b.?  d.Dec 1634
Sir William Paddy, M.D., was a native of Middlesex, educated first at Merchant Taylor's school, and subsequently at St. John's College, Oxford, whence he passed over to Leyden and there proceeded doctor of medicine. He was examined at the College of Physicians for a licence, and approved 23rd December, 1589, but was not sworn and admitted a Licentiate until the 8th May following (1590). He was admitted a Fellow 25th September, 1591. "He stands in the public register of the university," says Wood, "as twice incorporated at Oxford, viz., 22nd October, 1591, and 11th July, 1600." He was Censor in 1595, 1597, 1598, 1599, 1600, Elect 25th October, 1606, in place of Dr. Langton, deceased; was Consiliarius 1615, 1619, 1621, 1622, 1624, 1629, 1630, 1631, 1633, 1634; and President 1609, 1610, 1611, 1618.
We are told by Wood that Sir William was esteemed one of the prime physicians of his time; was physician to king James I, from whom he received the honour of knighthood, and was highly valued by the chief men of his faculty, especially by Sir Theodore de Mayerne, then confessedly at the head of his profession in London.
Of the esteem in which he was held by his colleagues in the College, our Annals afford abundant proof. One instance may suffice. In 1614, when some members of the College had been required to find arms, Sir William Paddy, accompanied by the registrar, Dr. Lister, was deputed to appear on behalf of the College before the Lord Mayor, the Recorder Sir Henry Montague, and the Court of Aldermen, and plead in virtue of certain Acts of Parliament complete immunity for all the Fellows, Candidates, and Licentiates from the charge of service for men or armour. Sir William argued the point at considerable length, and with so much effect, that the Recorder was convinced, and the immunity claimed was judicially confirmed. A correct Catalogue of the Members of the College, Fellows, Candidates and Licentiates, then forty-one in number, was requested by the Court, lest others, not of the College, should claim a privilege to which they were not entitled.
Sir Willliam Paddy died in December, 1634, and was buried in the chapel of St. John's college, Oxford, where a monument has the following inscription: -
GULIELMI PADDÆI, animæ incomparabilis, hujus Collegii
Commensalis, doctoratu in Medicinâ, equestris dignitatis
splendore ornati: quorum utrique major ipse splendor.
Vixit annos LXXX, quando vitâ, quam tamdiu arti suæ debuit,
satiatus: vice tot animarum quas ipse morti eripuerat,
tandem poscitur; mortem tamen et tunc quâ licuit
elusit, vitæque studuit, quam noluit naturæ, vel ultra
arti suæ nisi benefaciendi, debere; Bibliothecam libris adeo
instruxit, ut Bodleianam tantum non provocare posset;
Organa pneumatica, quæ preces cælo solennius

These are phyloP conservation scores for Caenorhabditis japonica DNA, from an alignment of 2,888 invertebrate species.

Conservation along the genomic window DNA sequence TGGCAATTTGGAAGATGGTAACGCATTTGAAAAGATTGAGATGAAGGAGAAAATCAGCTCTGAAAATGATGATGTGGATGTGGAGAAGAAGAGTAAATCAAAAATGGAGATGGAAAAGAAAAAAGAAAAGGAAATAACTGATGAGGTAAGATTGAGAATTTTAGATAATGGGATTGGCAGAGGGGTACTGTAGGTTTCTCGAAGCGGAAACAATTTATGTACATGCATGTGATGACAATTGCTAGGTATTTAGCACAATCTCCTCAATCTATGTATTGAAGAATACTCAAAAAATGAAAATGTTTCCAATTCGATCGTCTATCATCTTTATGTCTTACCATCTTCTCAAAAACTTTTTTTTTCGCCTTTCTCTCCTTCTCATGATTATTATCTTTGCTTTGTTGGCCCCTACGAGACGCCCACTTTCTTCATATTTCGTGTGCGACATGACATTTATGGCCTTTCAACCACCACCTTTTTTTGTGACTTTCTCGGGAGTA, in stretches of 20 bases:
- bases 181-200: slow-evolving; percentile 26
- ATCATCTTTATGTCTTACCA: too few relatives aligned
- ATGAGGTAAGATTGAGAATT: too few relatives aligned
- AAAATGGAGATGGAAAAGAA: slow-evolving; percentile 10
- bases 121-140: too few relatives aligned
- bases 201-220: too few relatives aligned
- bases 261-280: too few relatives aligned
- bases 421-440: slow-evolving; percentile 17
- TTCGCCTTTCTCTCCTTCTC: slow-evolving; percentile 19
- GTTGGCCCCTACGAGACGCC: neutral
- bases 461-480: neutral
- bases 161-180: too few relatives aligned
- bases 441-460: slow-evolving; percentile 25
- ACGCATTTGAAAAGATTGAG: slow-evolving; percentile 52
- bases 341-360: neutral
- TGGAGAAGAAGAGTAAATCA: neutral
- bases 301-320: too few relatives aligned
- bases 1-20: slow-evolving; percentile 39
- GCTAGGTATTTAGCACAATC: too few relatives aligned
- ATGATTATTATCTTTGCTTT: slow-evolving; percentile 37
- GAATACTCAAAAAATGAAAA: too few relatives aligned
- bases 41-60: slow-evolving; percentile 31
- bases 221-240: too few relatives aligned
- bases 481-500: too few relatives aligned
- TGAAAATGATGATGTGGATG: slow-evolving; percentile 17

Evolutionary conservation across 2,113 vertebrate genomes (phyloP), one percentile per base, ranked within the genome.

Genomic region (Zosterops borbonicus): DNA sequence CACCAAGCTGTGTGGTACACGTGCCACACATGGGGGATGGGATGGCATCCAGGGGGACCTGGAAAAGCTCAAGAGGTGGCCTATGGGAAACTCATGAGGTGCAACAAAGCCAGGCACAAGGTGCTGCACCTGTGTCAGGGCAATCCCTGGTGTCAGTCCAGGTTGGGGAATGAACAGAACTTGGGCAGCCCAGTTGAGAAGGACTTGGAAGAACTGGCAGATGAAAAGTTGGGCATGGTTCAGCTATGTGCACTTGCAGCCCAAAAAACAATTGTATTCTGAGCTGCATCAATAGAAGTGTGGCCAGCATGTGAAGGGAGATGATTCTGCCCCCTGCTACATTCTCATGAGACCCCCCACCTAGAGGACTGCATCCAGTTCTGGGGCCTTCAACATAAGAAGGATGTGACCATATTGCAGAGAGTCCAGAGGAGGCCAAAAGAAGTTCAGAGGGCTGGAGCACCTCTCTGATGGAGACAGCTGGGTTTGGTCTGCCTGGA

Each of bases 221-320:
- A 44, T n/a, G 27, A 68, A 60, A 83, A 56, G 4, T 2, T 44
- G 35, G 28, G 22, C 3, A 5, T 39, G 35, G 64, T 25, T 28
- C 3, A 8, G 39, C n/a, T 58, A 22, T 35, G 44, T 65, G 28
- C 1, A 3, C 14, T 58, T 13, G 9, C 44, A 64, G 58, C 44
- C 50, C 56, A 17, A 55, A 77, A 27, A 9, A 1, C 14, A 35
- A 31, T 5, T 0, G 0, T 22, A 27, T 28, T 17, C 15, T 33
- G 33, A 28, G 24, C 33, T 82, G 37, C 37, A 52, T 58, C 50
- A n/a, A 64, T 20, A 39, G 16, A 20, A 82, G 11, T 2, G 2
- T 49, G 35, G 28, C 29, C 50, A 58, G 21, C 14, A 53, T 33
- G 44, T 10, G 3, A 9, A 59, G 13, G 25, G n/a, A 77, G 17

commendarent, sacravit; libras ---- in chorum
erogandas legavit, cum ipse jam cælestem chorum esset
aucturus: Inspuer -- libras in studiosorum dedit
alimenta: cum ea fecisset, quibus quantuscunque
angustus est tumulus, Magnæ Britanniæ salus mundum
pro suâ arte jussit, bene valere nobisque, quibus adeo
benefecit, reliquit tamen plorare.
Obiit Decemb. anno salutis MDCXXXIV.
Sir William left to the College of Physicians twenty pounds, which was paid in March, 1635. His portrait in his doctor's robes is at St. John's College, Oxford, to which it was presented by William Gibbons, M.D., a fellow of that house and of our own college (1).
William Munk[References: (1) "Gulielmus Paddy, eques auratus, medicus, socius, ac Collegii aliquoties Præses senectam diem obiit anno 1634, sub initium Decembris. Vir quem Lipsius, Thorius, Mayernius, extra temporis injuriam, editis elogiis posuerunt. Ille suâ ad Brunium medicum nostratem, Harvæi socerum, epistolâ cum Paddæus Leydæ promotus ad suos reverteretur: Thorius in suis de Pæto: ac Mayernius novissimè in elegantissima præfatione ad Muffetti Insecta: quemque meritô suô Parens meus dilexit, coluitque ac in mutuis colloquiis prædicare solebat unice." Bustorum aliquot Reliquiæ, authore Bald. Hamey, M.D.]
[New Scientist 23 Oct 1969: William Paddy, physician, born 1554, entered Merchant Taylors School in 1569 and among his schoolfellows were Lancelot Andrewes, Giles Thomson and Thomas Dove who later became bishops respectively of Winchester, Gloucester and Peterborough. Paddy went on to St John's College, Oxford, and then Leyden, and duly became a fellow of the Royal College of Physicians, where he eventually became president no less than four times.
Paddy's only published work appeared in 1603, some Latin verses lamenting the death of Queen Elizabeth and praising her successor as a Solomon, which caused James I to appoint him his physician and to knight him.
When James I came to Oxford Paddy argued before him against two scientific medical theses of great interest at the time: "Whether the morals of nurses are imbibed by infants with the milk", and "Whether smoking tobacco is favourable to health". The King had personal worries about the former and strong feelings on the latter; Paddy's practice grew even larger. But when James became acutely ill Paddy did have the courage to warn him of the end; the king died two days later.
In 1614 Paddy argued before the Lord Mayor that "physicians are by their science chirurgeons without further examination", which gained his college immunity from arms bearing.
Paddy died in 1634, leaving a fortune to his Oxford college - derived, as well as his medical practice, from his post as commissioner for garbling (sifting the refuse from) tobacco.]
(Volume I, page 100)
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